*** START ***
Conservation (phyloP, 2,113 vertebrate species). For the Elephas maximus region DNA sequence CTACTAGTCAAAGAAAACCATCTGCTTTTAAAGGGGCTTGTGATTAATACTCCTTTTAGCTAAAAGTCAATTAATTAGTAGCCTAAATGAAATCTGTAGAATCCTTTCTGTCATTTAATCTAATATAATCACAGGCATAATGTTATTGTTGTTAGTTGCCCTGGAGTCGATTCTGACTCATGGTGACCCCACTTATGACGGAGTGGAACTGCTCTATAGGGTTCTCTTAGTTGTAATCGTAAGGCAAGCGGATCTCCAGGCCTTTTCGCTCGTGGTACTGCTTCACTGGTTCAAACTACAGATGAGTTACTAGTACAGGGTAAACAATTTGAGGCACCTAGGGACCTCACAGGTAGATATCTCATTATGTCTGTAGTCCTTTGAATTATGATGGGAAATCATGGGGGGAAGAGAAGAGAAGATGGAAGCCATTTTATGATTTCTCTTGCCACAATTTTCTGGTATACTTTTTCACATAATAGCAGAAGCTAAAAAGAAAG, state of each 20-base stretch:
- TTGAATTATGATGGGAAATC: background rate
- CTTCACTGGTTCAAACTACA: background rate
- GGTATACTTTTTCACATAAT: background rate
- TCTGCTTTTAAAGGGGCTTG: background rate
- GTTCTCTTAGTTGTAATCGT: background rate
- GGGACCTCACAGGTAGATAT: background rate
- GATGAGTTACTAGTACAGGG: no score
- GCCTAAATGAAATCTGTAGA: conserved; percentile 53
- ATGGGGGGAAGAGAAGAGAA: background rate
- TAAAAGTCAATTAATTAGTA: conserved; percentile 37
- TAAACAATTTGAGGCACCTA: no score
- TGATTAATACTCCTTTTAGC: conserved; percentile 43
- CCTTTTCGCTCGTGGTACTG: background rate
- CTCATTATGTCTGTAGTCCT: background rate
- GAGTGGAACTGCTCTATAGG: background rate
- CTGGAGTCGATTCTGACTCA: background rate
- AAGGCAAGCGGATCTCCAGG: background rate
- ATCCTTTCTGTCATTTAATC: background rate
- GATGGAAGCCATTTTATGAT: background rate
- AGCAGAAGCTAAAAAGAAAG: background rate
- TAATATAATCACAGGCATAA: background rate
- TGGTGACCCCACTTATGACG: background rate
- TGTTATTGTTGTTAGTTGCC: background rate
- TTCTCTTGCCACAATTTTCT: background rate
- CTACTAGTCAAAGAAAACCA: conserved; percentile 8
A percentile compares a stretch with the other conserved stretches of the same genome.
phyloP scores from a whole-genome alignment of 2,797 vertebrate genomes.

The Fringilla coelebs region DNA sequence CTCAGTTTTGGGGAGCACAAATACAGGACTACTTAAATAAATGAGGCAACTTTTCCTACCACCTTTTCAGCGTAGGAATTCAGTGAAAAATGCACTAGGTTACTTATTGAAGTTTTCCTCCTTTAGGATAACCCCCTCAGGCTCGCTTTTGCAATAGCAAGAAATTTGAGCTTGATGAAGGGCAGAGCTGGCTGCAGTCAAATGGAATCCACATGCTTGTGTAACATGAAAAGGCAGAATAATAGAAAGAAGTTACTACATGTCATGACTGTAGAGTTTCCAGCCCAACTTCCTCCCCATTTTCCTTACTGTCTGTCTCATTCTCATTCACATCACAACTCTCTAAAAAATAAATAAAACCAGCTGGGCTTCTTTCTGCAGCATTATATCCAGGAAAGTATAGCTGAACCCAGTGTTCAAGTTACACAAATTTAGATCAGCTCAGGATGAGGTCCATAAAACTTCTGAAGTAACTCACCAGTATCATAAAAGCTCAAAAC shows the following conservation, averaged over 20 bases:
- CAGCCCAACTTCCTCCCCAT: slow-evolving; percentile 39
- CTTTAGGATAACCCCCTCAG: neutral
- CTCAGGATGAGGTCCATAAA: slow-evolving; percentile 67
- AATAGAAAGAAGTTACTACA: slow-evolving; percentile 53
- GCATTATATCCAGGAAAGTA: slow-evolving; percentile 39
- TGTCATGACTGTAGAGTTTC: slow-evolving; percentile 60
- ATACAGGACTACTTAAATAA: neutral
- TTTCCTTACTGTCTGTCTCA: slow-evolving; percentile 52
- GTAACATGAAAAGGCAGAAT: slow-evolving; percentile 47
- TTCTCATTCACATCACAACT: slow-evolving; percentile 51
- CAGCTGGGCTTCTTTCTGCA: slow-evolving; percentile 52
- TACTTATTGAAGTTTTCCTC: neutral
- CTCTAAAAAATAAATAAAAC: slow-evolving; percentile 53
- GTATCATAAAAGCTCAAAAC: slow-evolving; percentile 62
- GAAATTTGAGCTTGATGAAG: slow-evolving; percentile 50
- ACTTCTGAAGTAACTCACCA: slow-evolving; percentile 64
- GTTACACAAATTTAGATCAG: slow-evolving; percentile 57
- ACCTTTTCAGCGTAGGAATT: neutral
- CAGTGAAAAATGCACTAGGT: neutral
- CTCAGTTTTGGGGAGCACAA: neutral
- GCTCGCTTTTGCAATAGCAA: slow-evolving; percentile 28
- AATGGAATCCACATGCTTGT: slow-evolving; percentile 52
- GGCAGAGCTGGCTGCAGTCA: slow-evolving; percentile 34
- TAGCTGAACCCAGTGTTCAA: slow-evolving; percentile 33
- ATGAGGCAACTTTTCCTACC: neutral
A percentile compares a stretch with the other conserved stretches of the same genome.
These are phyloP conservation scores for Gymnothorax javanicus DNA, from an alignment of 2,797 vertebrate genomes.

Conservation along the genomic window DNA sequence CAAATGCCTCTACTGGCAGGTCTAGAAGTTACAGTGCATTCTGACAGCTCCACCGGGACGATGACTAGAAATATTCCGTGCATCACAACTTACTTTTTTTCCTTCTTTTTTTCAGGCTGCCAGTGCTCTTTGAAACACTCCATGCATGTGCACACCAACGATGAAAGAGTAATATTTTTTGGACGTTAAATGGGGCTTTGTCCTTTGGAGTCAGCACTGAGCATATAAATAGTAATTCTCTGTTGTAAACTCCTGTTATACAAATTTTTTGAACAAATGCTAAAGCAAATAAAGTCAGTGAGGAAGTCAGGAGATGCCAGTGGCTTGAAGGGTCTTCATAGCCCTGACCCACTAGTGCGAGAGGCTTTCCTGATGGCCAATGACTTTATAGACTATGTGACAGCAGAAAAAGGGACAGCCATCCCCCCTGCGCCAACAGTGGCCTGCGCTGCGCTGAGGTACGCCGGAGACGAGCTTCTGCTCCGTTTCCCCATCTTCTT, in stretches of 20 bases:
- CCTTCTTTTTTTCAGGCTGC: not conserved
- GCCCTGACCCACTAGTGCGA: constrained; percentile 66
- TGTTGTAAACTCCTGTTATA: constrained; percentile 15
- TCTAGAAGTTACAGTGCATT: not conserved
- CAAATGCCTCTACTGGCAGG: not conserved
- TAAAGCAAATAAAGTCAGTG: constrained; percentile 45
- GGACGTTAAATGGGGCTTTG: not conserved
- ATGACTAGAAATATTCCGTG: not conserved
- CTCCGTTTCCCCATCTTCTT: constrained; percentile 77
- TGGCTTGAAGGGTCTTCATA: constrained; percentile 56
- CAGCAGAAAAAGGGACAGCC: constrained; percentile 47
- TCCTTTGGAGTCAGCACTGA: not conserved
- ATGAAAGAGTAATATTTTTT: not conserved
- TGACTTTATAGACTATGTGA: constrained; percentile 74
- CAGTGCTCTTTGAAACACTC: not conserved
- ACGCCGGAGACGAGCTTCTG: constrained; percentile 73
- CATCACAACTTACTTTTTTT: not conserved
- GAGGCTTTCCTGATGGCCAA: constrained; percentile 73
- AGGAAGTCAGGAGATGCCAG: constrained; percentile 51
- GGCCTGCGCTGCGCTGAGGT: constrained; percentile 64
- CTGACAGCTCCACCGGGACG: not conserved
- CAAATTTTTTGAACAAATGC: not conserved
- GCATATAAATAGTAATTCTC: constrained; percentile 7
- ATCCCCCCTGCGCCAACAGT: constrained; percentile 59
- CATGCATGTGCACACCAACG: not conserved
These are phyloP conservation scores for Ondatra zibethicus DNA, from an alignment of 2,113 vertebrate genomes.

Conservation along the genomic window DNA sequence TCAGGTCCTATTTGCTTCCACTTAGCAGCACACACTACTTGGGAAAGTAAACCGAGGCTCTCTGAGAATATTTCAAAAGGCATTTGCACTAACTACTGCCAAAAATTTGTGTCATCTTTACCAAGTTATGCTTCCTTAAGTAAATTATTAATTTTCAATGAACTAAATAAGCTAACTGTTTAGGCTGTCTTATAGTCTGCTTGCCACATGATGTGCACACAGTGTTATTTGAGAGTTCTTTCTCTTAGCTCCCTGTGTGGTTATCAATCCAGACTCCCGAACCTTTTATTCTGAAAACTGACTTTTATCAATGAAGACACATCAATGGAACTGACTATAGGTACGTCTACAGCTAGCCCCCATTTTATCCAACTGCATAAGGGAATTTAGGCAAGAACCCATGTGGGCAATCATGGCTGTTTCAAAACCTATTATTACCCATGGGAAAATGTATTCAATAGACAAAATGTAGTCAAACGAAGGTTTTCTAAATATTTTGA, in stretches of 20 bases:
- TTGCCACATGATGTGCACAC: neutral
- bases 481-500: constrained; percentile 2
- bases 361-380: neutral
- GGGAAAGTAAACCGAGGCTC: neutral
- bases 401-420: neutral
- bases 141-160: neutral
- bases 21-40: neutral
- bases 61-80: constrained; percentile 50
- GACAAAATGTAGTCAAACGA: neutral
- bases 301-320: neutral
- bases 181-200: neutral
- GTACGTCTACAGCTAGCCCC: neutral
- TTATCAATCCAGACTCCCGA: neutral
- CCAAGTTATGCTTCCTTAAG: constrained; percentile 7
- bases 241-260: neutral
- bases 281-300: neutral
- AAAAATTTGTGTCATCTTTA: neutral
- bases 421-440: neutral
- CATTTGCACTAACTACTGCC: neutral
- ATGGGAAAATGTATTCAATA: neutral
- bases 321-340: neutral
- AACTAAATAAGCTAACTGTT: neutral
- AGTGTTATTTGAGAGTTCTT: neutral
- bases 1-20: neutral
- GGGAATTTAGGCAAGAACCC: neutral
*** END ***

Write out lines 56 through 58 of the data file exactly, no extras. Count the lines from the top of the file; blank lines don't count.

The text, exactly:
These are phyloP conservation scores for Gymnothorax javanicus DNA, from an alignment of 2,797 vertebrate genomes.

Conservation along the genomic window DNA sequence CAAATGCCTCTACTGGCAGGTCTAGAAGTTACAGTGCATTCTGACAGCTCCACCGGGACGATGACTAGAAATATTCCGTGCATCACAACTTACTTTTTTTCCTTCTTTTTTTCAGGCTGCCAGTGCTCTTTGAAACACTCCATGCATGTGCACACCAACGATGAAAGAGTAATATTTTTTGGACGTTAAATGGGGCTTTGTCCTTTGGAGTCAGCACTGAGCATATAAATAGTAATTCTCTGTTGTAAACTCCTGTTATACAAATTTTTTGAACAAATGCTAAAGCAAATAAAGTCAGTGAGGAAGTCAGGAGATGCCAGTGGCTTGAAGGGTCTTCATAGCCCTGACCCACTAGTGCGAGAGGCTTTCCTGATGGCCAATGACTTTATAGACTATGTGACAGCAGAAAAAGGGACAGCCATCCCCCCTGCGCCAACAGTGGCCTGCGCTGCGCTGAGGTACGCCGGAGACGAGCTTCTGCTCCGTTTCCCCATCTTCTT, in stretches of 20 bases:
- CCTTCTTTTTTTCAGGCTGC: not conserved